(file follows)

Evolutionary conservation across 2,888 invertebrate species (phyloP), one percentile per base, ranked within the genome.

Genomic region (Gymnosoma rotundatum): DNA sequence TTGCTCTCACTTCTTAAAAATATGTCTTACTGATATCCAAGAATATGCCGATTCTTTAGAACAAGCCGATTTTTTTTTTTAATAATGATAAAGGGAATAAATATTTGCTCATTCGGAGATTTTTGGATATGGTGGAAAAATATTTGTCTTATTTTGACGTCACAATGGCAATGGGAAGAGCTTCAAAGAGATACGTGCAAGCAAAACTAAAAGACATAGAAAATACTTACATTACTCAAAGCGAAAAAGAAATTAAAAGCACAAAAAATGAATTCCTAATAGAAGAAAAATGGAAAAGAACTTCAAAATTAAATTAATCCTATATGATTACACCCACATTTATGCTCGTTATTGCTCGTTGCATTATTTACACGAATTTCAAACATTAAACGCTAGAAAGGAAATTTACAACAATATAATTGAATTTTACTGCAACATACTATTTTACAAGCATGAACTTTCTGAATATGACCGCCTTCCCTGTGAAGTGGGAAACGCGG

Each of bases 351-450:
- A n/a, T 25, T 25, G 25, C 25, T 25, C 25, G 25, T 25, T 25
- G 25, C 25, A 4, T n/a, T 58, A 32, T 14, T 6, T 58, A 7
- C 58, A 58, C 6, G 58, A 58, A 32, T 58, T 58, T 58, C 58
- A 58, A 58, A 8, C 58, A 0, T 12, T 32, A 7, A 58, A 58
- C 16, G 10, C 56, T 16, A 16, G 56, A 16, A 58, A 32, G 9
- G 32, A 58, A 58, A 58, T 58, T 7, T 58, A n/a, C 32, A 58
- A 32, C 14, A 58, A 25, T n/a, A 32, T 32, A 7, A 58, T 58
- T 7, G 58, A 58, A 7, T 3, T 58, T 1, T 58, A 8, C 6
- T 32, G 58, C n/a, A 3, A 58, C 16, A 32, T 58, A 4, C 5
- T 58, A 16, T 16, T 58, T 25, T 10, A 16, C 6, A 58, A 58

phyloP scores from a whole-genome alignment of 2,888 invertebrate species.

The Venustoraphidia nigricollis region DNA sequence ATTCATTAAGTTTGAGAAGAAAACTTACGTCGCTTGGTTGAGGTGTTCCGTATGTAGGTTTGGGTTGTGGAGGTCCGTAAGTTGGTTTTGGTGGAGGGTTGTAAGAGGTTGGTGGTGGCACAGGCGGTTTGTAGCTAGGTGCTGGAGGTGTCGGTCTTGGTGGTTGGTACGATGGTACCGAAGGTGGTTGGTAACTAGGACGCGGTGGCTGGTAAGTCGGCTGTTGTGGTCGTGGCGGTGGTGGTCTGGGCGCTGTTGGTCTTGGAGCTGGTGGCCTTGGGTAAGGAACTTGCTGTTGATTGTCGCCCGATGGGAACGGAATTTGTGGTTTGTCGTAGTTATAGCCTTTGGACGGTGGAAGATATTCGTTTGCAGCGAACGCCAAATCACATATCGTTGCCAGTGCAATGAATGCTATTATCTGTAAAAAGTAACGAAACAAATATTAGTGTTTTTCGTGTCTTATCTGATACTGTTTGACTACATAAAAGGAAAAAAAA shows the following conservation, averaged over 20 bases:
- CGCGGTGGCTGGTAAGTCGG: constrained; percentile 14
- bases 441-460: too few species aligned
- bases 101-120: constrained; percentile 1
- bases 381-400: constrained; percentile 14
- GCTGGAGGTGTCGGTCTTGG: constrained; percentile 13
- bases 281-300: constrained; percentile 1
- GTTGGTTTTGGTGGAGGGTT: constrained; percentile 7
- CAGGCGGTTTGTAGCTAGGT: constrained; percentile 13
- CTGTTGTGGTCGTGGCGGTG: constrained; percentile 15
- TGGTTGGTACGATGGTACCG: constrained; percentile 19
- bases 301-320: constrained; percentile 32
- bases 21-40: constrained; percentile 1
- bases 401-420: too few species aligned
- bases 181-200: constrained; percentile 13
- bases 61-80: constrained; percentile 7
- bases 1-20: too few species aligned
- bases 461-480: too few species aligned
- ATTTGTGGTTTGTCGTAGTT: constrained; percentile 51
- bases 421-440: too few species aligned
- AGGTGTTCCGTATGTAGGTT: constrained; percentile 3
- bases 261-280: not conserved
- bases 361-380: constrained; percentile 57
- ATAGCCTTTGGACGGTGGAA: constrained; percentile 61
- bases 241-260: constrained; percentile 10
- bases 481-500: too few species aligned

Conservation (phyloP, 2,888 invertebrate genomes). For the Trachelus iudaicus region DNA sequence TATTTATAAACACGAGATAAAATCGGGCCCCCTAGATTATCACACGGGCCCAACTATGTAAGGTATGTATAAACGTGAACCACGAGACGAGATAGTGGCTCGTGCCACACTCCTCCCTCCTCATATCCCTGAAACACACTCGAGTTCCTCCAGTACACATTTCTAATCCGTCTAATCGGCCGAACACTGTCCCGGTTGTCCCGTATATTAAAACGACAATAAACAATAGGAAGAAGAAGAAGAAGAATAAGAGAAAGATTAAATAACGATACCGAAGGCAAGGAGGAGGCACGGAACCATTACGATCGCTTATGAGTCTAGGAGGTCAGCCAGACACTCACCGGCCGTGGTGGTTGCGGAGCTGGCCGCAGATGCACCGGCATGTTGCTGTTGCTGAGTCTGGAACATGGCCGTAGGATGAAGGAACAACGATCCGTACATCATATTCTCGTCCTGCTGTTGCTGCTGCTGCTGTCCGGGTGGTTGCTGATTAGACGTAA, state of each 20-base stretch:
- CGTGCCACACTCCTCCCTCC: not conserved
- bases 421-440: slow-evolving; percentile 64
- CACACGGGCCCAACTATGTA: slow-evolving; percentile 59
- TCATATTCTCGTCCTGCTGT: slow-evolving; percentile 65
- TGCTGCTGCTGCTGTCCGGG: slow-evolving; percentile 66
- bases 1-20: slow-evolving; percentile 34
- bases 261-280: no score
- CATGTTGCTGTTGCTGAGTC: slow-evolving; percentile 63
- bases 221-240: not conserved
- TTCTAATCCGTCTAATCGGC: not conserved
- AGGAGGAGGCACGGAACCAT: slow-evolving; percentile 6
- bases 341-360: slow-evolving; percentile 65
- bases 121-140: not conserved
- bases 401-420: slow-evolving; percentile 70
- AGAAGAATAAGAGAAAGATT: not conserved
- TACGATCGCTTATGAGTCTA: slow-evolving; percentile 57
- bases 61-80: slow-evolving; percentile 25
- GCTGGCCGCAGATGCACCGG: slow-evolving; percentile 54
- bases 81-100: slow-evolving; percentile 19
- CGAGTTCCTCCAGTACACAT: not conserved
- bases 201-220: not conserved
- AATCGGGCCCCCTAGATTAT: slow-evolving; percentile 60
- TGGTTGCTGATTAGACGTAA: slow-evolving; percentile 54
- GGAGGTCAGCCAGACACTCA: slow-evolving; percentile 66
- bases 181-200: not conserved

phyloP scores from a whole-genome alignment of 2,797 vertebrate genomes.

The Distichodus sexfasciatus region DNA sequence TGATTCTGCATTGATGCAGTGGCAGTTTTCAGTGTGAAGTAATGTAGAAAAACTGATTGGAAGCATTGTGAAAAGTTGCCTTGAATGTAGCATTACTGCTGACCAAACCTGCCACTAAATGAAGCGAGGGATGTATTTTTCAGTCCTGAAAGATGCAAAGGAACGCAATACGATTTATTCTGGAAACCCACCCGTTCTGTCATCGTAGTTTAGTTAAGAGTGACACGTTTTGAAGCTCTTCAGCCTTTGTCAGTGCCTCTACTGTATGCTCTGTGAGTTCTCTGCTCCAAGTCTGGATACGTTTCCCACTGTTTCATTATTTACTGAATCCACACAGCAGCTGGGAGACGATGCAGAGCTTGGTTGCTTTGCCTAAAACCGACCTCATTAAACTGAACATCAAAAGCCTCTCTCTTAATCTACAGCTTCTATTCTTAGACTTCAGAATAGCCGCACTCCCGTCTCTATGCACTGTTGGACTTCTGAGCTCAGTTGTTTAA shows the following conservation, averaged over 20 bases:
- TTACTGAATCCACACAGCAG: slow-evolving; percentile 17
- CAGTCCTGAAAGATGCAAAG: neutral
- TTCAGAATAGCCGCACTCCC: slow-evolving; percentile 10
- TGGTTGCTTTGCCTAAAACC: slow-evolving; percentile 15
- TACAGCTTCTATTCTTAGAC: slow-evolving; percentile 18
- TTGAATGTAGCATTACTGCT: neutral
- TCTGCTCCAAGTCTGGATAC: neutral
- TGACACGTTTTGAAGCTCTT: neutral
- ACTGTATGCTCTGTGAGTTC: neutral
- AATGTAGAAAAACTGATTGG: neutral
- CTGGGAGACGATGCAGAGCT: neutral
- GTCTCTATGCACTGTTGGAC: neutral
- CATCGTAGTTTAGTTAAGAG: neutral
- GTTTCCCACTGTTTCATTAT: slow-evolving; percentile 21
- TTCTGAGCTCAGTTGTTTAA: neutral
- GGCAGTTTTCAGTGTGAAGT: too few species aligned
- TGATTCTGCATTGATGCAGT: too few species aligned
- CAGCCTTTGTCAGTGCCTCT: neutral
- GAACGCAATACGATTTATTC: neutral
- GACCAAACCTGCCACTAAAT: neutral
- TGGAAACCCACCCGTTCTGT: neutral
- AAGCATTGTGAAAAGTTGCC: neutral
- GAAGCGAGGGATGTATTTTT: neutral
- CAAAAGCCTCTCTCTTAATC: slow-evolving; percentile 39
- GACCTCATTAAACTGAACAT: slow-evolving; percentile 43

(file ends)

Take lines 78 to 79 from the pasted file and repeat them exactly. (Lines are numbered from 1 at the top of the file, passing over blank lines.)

- AATGTAGAAAAACTGATTGG: neutral
- CTGGGAGACGATGCAGAGCT: neutral